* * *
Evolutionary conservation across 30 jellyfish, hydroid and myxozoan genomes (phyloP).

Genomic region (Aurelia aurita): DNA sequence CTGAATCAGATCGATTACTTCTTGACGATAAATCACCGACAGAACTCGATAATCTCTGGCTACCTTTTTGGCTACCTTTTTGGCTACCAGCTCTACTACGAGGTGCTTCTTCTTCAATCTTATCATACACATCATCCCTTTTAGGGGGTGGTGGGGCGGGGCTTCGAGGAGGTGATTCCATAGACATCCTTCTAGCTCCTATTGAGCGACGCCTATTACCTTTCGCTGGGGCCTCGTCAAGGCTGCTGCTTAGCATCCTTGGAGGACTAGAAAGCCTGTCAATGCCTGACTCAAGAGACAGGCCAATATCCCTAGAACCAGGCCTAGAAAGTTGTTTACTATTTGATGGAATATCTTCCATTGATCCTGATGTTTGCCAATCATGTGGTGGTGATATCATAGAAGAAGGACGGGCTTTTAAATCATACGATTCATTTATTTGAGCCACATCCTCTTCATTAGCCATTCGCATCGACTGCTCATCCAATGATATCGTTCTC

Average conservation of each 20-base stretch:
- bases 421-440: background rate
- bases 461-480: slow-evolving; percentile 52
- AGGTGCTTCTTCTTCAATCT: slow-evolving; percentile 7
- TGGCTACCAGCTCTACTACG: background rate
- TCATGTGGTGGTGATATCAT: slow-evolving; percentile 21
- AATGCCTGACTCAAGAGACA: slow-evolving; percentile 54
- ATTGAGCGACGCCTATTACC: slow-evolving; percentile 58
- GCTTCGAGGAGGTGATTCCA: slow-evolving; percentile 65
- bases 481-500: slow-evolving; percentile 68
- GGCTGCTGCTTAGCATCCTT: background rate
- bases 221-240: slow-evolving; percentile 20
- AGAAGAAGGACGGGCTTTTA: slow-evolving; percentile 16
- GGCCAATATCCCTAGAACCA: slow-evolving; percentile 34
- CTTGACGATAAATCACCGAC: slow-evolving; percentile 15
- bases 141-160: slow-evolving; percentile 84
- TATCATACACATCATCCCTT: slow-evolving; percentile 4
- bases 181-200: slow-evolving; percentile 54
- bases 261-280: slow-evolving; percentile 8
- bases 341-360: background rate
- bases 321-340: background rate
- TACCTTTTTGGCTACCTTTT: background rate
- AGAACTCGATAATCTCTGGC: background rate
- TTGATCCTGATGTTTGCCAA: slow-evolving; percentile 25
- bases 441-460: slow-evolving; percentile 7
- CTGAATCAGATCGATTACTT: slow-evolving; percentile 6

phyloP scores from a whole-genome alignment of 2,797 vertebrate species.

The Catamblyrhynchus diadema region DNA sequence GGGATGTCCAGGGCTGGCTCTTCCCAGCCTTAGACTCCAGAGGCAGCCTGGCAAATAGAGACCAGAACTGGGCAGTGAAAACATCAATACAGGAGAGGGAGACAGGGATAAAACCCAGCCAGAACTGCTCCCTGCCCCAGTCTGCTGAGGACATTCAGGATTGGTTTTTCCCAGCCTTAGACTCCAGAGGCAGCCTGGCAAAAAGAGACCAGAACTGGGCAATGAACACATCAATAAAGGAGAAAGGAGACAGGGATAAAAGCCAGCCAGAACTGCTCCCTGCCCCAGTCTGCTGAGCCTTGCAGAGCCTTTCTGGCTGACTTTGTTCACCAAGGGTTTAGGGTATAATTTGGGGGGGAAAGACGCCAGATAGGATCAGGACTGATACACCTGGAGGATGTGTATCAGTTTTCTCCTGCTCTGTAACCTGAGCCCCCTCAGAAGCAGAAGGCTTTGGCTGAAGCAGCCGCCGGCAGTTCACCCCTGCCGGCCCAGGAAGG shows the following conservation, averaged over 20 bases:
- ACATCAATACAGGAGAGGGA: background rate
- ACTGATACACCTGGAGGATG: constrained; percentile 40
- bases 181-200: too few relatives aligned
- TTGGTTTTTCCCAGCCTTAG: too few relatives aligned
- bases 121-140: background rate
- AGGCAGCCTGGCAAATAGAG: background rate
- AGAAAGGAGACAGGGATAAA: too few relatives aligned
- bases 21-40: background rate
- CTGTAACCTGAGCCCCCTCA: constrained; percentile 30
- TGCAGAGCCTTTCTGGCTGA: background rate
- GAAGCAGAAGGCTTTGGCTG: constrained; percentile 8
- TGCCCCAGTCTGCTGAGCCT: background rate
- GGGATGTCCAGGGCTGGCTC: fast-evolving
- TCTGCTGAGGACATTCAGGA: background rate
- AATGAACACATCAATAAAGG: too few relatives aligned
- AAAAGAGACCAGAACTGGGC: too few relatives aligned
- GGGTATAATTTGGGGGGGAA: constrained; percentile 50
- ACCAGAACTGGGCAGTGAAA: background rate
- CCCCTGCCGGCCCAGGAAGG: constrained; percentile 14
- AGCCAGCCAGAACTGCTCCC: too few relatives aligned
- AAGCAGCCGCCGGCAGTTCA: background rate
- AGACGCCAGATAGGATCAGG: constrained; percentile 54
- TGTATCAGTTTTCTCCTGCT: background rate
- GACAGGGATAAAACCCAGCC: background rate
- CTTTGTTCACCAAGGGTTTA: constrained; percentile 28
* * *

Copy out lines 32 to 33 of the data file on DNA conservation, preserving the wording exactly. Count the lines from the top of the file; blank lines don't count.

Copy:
- ACTGATACACCTGGAGGATG: constrained; percentile 40
- bases 181-200: too few relatives aligned